One can only guess at how many people Elvis touched throughout his career. Elvis performed benefit concerts in support of various causes. He donated to many charities. He reached out to friends, family and total strangers, paying hospital bills, providing financial assistance, buying cars, houses and other necessities. His support of sporting teams knew few boundaries, from Little League Baseball and Racquetball teams, to school football teams and martial arts clubs.
Above: Shrine Junior League Paper sale
Above: McComb Twister Victims Appeal (1975)
Just as Elvis' music was authentic, so was his concern for others. As the author notes, in the tender and poignant embraces Elvis gave sick or disabled children, his concern and love are so genuine that they are reflected in the children’s faces.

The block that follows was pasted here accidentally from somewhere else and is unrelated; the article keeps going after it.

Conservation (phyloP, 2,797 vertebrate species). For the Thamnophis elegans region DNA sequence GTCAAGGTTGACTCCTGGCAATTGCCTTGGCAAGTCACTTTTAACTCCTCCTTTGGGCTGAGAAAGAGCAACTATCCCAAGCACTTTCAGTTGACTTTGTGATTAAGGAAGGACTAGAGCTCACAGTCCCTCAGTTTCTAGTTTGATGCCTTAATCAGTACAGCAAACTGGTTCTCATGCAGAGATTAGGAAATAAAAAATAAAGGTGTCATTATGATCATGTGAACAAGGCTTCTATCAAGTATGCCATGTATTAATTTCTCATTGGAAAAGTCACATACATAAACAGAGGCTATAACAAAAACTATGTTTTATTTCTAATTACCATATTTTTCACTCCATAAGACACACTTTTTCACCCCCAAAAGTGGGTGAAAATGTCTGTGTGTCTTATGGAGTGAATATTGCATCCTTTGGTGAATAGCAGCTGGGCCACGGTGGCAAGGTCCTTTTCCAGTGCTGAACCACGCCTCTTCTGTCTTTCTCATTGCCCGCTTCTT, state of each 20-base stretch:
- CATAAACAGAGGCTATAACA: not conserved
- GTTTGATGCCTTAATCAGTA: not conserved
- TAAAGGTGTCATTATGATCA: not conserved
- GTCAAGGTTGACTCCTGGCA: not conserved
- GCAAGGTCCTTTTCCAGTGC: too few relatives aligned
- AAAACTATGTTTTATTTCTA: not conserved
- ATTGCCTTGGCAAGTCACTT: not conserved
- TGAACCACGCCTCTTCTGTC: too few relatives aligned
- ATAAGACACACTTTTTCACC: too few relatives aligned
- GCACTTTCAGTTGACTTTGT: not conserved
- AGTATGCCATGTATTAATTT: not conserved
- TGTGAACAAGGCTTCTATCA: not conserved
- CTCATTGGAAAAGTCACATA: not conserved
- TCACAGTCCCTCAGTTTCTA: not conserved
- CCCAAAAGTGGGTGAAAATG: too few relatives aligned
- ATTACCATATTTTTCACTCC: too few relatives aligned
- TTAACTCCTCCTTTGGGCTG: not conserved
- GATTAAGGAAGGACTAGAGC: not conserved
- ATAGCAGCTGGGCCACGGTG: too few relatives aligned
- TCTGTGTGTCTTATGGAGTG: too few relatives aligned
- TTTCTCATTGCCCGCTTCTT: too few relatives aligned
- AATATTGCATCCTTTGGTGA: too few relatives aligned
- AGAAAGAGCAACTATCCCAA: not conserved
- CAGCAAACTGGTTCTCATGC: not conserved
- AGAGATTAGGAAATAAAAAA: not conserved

Also illustrative of Elvis’ compassion for others is the uplifting, yet ultimately very sad story of 14 years old Priscilla Myers who was dying due to the effects of cystic fibrosis. Elvis met her backstage in November 1956. Priscilla passed away the following year. Another, very moving story in Elvis A Humanitarian, complimented by color photos, is of Elvis realising a young girl in the front row of his concert in Norfolk, Virginia on July 20, 1975, is blind. Elvis took her hands and privately (on stage) talked with her for several minutes before kissing his scarf and then touching both her eyes with it. Elvis later arranged for the young girl to see a specialist and paid for a corrective procedure she needed.
Many of Elvis’ acts of generosity will be familiar to many readers, a lot will not be. Some of Elvis’ lesser known acts of kindness and recognition of that kindness include:
- Elvis’ support for “Coffee Day for Crippled Children” and Camp Fire (USA) the sister organisation (targeted at girls) to Boy Scouts of America